The decline in under five mortality during the follow-up period, was significant. Though such a sharp decline in a short period is uncommon, decline in under five mortality is reported at both national and regional levels [9], [28]. This sharp decline in under five mortality could possibly be explained by the introduction of Pneumococcal Conjugate Vaccine (PCV-10) in September 2011, and improvements in antenatal care and skilled birth attendance, which may have reduced neonatal and child mortality [27]. On the other hand, the emerging burden of non-communicable diseases and relative neglect of adult and old age health in developing countries could explain the increasing pattern of mortality among old age groups [29], [30].

Several reports support the mortality disadvantage of males reported in the current study [31][33]. In many societies, male engage in more dangerous, stressful or difficult occupations than women [33], [34]. A previous study on the same cohort reported that external causes (accidents, injuries), which are the commonest causes of death in the study area, were twice more common in males [35]. As has consistently been documented, rural residents had a mortality disadvantage compared to their urban counterparts [28][31]. This is likely to be associated with comparative disadvantages of rural population in economic, health care and other social services [36].

Adjusted for other covariates, widowed and divorced persons had a higher mortality compared to those who were married. The lower longevity of widowed and divorced people has been repeatedly documented [30], [33], [37][40]. Males that belong to either of these two categories of marital status were more affected than females. A large cohort study in Japan also supports this finding [40]. There are three models that explain the longevity of married people; the resource, stress and selection models; all demonstrate the selective nature and protective effects of marriage [32], [39]. Though it might be expected that the higher mortality in those widowed and divorced groups could be related to epidemiology of HIV/AIDS in those groups, findings showed higher mortality levels from all causes of death, major cardiovascular causes and external causes of death among those groups [39], [40]. The disadvantage in risk of death in those widowed and divorced male is explained in terms of the differences in benefits from marriage. In general, male benefit more from marriage in terms of social support and social control of health behaviors than female [39].

The higher hazard of mortality in highlands was inconsistent to reports of other studies [20], [41], [42]. Though further investigations are warranted, the inconsistency can be explained in terms of change in the epidemiology of major causes of death [30], [35]. A previous study in the same population reported that mortality from infectious and parasitic causes account for 36% of total deaths while chronic non-communicable diseases and external causes of death accounted for 29% and 16%, respectively. The burden of malaria, which usually affects people living the lowland areas, is also low [35].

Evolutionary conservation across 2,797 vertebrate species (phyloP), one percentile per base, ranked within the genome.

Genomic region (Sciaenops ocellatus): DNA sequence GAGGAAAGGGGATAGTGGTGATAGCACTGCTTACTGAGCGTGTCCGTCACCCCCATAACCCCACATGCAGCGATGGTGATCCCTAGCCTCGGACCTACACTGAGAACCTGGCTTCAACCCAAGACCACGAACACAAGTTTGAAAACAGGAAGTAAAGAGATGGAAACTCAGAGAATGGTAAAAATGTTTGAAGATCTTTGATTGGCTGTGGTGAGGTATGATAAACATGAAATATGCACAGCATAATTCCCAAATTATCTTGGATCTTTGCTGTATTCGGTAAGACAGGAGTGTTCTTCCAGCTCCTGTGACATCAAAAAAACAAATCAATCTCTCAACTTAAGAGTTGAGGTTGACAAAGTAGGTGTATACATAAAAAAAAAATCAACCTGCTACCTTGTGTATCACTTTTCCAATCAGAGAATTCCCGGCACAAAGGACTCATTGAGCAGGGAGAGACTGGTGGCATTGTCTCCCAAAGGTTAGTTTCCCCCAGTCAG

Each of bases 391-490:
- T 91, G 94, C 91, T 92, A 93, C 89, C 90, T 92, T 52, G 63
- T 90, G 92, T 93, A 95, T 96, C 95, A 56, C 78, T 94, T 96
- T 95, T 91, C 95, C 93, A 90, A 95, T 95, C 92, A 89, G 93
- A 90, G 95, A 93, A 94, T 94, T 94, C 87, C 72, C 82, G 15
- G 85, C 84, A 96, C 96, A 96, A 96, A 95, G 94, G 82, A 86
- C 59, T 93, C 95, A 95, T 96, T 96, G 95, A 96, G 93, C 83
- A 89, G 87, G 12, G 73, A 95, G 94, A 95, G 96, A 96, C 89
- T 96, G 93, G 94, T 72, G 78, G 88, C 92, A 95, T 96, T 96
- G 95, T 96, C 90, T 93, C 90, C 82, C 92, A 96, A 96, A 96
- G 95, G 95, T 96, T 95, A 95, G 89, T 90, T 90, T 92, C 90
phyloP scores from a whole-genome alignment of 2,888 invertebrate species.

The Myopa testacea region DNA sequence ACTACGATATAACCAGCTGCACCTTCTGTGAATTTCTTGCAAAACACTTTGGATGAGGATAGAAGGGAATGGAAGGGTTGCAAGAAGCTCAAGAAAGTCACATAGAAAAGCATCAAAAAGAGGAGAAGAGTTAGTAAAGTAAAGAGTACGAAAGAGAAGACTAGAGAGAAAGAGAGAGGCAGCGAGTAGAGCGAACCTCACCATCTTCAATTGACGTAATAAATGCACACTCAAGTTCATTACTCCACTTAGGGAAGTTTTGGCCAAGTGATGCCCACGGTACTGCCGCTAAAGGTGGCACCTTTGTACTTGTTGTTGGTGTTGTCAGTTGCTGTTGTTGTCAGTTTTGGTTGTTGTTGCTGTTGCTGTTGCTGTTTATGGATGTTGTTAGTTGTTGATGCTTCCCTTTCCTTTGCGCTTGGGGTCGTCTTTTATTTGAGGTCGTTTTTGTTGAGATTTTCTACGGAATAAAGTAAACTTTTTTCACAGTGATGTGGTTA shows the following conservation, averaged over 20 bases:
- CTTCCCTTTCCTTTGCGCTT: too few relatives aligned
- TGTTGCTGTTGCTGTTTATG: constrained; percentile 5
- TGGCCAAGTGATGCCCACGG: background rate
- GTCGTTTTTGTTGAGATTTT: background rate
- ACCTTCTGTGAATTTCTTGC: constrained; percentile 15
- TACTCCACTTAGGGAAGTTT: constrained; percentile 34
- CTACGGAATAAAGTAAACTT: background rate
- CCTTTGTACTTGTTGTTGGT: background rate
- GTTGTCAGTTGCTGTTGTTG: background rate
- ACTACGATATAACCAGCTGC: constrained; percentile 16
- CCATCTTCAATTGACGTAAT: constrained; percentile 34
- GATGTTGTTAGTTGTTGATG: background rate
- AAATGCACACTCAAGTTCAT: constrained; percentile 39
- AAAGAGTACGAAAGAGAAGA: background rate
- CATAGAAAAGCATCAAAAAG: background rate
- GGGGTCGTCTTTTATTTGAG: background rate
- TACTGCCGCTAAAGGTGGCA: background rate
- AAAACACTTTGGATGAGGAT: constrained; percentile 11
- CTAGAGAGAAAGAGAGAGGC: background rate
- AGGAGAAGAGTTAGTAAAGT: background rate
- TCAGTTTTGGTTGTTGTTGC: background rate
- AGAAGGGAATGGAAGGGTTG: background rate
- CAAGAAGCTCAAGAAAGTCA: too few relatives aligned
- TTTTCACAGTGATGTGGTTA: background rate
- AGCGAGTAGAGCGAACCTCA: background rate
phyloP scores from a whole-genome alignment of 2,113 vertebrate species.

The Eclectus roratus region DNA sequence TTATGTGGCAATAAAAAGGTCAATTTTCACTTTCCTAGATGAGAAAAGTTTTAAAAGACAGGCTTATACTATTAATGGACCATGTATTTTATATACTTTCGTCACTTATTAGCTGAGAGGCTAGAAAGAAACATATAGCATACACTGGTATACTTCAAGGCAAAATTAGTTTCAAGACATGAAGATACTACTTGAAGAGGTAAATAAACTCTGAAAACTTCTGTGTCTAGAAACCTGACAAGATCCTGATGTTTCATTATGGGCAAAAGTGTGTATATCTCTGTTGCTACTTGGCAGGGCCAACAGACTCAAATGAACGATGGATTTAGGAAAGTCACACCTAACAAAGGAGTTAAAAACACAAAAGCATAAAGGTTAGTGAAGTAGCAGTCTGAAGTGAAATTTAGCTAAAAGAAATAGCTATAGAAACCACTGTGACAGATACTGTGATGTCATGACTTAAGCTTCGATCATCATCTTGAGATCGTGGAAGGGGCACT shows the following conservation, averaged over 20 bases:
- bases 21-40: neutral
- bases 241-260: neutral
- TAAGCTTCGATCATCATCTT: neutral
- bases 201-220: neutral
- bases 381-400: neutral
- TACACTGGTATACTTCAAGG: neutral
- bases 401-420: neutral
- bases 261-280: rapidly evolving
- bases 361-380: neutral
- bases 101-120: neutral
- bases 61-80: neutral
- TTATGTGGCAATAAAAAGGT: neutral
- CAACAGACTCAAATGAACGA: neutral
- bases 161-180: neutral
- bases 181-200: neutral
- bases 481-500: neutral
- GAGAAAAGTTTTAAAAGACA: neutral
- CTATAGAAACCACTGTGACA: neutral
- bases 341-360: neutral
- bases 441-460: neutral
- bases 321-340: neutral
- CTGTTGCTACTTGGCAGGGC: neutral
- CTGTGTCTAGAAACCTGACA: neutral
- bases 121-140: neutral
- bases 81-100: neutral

Our study has several strengths. The mortality figure in our report is unlikely to be due to missing event registration. The data collection process is undertaken under strict supervision and follow-up. Moreover, as follow-up starts when a mother is pregnant, the probability of missing deaths immediate after birth is minimal, while missing highly mourned adult death is unlikely. Furthermore, a study on robustness of the HDSS surveillance data showed that even a random error of about 20% introduced has no significant effect on the parameter estimates and regression analyses [43]. In addition, the KA-HDSS uses standardized data collection tools and procedures, which ensure the quality of data. The study has also limitations. Despite the efforts to ensure representativeness during selection of the study villages, we can not claim that the current findings are nationally representative; because many factors like: access and utilization of social services and lifestyle that affect health status varies in various parts of the country. Background variables such as socio-economic status and climate change, which might help further explanation, were not collected. The short follow-up period may also restrict the usage of the current estimate in predicting mortality patterns.

In conclusion, this study reported a lower overall mortality rate in a predominantly rural population. Yet, differentials in mortality are observed by socio-demographic and geographic location. Moreover, the excess mortality in highland, declining mortality in younger ages, and the increasing mortality in people of old age highlights changes in the epidemiology of major causes of death. Even though the overall mortality is low, the observed disparities should be considered during planning for health interventions and social services. Certain population groups had significantly higher mortality rates and further research is warranted to identify causes of higher mortality in those groups.


Disclaimer: Contents of this publication are solely the responsibility of the authors.

The authors are grateful to the field staff of the KA-HDSS and study participants. The INDEPTH Network is acknowledged for providing technical support to the KA-HDSS.

Author Contributions

Conceived and designed the experiments: BW. Performed the experiments: BW MS YB GD. Analyzed the data: BW MS YB. Contributed reagents/materials/analysis tools: BW MS YB GD. Wrote the paper: BW.